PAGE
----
(CNN) -- Colombian President Juan Manuel Santos said Sunday that the leader of the Revolutionary Armed Forces of Colombia escaped an attack by less than a day.
Security forces raided a remote camp on Thursday believed to have been a hideout for the top leader of the group commonly known as FARC, Santos said.
Alfonso Cano, the pseudonym of the leader, slept at that location, near the border of Huila and Cauca in the center-west of the country, Wednesday night, Santos added.
After the raid, authorities found clothes they believe belonged to Cano plus evidence of two dogs.
CNN affiliate Caracol TV reported that authorities also found large quantities of the cigarettes the FARC leader is thought to smoke.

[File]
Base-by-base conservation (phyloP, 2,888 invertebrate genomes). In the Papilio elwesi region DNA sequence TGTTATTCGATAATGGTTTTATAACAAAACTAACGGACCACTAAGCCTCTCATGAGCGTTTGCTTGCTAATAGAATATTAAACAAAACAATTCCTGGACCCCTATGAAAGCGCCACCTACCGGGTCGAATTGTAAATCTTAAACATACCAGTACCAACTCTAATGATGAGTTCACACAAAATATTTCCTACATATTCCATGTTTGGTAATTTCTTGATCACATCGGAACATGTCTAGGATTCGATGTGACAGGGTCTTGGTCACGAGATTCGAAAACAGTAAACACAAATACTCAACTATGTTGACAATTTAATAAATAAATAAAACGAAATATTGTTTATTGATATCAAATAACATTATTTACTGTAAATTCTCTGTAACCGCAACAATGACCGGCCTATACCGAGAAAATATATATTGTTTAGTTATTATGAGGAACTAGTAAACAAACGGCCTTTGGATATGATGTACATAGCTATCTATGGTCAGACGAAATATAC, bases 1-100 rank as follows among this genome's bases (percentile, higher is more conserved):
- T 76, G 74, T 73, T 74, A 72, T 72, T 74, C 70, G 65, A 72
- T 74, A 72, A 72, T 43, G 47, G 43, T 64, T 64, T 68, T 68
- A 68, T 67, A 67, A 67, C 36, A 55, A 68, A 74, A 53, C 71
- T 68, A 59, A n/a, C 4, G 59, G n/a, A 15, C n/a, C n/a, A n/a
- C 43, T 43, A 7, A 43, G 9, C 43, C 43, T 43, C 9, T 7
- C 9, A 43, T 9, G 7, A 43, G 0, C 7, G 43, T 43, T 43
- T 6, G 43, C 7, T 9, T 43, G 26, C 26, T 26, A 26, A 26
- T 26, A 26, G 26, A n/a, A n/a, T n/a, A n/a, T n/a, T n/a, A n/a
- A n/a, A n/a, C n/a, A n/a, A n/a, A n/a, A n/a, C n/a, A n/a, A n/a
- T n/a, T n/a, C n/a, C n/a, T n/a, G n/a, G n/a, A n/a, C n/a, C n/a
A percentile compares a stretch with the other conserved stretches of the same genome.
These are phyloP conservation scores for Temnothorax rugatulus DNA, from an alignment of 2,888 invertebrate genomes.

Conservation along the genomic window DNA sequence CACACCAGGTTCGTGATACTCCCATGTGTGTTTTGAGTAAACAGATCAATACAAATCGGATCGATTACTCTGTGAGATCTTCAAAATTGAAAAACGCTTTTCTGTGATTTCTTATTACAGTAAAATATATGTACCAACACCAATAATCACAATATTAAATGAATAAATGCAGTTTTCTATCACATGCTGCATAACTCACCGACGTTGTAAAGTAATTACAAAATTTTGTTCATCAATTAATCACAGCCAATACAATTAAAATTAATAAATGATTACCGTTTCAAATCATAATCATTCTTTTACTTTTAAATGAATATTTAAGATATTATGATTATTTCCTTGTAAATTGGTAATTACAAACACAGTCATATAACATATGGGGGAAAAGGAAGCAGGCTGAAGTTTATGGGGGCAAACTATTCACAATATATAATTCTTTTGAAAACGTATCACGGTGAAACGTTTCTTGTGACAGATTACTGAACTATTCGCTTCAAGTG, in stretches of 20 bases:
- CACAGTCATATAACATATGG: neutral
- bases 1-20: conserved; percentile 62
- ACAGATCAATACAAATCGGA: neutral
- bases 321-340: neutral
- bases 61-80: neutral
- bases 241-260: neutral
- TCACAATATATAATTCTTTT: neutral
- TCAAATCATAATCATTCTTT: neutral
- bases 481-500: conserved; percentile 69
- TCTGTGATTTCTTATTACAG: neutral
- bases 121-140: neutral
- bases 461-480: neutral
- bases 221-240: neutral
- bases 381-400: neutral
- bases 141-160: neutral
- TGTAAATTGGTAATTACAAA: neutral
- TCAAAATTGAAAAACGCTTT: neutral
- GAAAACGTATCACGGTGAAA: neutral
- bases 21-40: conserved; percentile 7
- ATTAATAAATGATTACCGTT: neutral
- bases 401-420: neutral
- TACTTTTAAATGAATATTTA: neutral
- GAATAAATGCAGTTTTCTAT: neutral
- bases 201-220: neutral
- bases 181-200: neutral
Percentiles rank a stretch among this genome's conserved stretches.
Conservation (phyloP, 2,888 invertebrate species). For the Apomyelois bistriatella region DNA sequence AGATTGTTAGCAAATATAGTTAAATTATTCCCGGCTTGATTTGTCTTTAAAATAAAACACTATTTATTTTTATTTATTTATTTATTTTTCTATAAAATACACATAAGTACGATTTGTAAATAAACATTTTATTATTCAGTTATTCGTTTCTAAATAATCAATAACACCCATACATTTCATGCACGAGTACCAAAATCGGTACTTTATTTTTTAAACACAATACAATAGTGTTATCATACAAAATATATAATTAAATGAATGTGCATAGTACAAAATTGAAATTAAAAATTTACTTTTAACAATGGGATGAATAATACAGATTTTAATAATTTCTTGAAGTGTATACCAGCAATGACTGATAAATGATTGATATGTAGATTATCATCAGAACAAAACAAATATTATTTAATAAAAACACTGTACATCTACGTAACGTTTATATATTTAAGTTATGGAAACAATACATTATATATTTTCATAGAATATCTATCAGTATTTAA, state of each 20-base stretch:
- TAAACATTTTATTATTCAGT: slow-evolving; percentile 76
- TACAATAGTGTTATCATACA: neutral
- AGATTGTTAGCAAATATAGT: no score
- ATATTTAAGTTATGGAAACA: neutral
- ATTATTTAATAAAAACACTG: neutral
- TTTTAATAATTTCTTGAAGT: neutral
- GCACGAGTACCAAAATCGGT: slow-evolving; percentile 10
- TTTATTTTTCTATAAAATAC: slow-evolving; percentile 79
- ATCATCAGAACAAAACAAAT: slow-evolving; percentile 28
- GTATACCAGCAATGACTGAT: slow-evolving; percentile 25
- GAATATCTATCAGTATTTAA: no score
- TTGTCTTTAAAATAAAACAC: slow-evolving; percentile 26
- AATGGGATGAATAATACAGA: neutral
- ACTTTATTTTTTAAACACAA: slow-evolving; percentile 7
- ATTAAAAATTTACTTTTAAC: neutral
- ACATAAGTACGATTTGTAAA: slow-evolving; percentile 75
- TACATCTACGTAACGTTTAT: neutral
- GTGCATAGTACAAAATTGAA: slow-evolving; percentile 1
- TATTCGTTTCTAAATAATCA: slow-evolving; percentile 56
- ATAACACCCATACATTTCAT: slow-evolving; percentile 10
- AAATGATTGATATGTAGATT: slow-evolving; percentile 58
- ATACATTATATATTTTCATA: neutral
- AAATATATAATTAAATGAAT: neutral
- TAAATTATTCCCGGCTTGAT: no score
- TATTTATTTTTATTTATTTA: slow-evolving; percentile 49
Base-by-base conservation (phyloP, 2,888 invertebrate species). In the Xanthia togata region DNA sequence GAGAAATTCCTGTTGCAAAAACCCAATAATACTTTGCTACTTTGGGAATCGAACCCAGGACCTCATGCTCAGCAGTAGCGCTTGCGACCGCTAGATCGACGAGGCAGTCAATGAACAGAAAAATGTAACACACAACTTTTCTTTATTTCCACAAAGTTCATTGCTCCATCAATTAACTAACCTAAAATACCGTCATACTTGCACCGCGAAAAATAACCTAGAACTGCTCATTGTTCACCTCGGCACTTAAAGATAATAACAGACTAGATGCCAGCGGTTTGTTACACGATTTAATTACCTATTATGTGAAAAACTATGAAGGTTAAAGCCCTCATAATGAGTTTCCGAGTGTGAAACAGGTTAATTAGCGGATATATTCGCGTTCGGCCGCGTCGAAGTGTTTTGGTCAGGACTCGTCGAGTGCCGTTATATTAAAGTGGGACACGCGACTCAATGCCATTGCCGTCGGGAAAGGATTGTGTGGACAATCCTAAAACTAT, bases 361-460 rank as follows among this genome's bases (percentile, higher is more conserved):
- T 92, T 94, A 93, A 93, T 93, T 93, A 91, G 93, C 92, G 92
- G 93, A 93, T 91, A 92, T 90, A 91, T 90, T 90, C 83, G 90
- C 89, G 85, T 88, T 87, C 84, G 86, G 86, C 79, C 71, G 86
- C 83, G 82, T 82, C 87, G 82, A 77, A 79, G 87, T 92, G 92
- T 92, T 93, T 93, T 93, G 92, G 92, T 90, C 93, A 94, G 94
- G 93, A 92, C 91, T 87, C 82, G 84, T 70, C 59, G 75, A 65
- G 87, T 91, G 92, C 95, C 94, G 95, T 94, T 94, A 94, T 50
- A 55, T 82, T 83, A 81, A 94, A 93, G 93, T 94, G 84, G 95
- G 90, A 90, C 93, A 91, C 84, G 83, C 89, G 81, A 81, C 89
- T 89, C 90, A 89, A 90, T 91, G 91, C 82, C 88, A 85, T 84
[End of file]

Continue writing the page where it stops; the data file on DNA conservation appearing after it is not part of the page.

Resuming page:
"We were very close," the president told reporters at a military airport in Bogota. He said security forces had acted on an intelligence tip from one of Cano's "own people."
Cano took over the FARC's top spot after an apparent heart attack killed the former leader, Manuel Marulanda, in March 2008.
The FARC has been at war with the Colombian government since the 1960s. While severely weakened in recent years, the leftist guerrilla group has continued to carry out kidnappings and attack security forces in the South American nation.
The United States and European Union consider the FARC a terrorist organization.
Despite the fact that Cano eluded capture, Santos praised the operation against him, stressing the group is increasingly weak and on the run. He asked the public to have patience and vowed to continue taking the fight to wherever the guerrillas go.
"Sooner or later, Cano will fall -- just like all the leaders of the FARC will fall," Santos said.